Meniscus Surgery: A brief understanding.
Many people over the age of 30 have some sort of problem with their knees making walking, running or playing sport uncomfortable, and thousands of people each year have surgery to remove damaged cartilage from within their knees.
Sandwiched in the centre of the knee joint are two crescent-shaped wedges of cartilage - meniscal cartilage. Their function is to act as shock absorbers and allow the hinge-like joint to move freely. However, bending the knee becomes painful if this cartilage is torn or damaged. Some small tears may heal spontaneously, but larger ones will not. Surgeons then operate to remove the offending part of the cartilage. There are three main types of meniscal surgery: torn meniscus, bucket handle and meniscal cysts. .
A torn meniscus is simply the tearing of the meniscal muscle while performing some activity. The meniscus fist between the two long bones of the knee as a shock absorber; when it is torn in an injury, it is usually due to twisting motions used in such sports as basketball, volleyball, rugby and tennis. One normally experiences severe pain at the time of tearing and some swelling due to bleeding inside the joint is apparent almost immediately. One may progress to a feeling of extreme tenderness in the joints and complete instability (The Knee Guru: Knees and More). .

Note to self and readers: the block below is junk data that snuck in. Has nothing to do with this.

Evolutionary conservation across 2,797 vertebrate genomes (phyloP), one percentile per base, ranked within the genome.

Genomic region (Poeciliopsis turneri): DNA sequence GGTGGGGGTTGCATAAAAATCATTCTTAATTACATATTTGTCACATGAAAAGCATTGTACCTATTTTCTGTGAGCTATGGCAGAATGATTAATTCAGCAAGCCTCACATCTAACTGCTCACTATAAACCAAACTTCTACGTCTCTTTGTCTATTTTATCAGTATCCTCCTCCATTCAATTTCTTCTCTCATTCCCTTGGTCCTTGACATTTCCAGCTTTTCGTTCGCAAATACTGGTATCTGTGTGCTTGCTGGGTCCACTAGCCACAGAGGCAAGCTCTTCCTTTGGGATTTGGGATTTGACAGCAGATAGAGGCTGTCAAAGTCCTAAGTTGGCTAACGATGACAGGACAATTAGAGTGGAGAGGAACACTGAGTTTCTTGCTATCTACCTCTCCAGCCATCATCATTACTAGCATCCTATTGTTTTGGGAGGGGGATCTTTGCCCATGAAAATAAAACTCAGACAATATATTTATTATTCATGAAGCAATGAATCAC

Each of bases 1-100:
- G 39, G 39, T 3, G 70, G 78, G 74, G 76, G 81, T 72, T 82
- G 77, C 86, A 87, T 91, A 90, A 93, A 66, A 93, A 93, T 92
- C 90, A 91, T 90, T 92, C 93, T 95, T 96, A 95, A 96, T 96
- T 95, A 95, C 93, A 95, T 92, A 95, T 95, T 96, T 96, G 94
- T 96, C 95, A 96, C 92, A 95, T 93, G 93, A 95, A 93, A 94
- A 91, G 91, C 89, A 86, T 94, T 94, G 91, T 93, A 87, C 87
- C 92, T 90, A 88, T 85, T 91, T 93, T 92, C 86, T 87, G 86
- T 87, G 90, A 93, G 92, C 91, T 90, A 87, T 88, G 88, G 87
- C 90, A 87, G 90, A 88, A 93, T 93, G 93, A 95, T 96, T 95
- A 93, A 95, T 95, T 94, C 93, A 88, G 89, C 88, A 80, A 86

Bucket handle injuries are a specific type of tear of the meniscus. A bucket-handle tear of the meniscus is a vertical tear in which the inner fragment is displaced toward the inner notch of the knee resulting in mechanical locking of the knee joint. In this case, the fragment that is torn flips over and locks the joint (Filosto 9). Simply, bucket handle tears are a common cause of why a knee cannot fully straighten after the injury and a warning sign of diagnosing the injury. Surgery is often needed to "unlock" the knee. This is the type of tear resulting to severe trauma in athletes and usually occurs in the medial, or central, meniscus.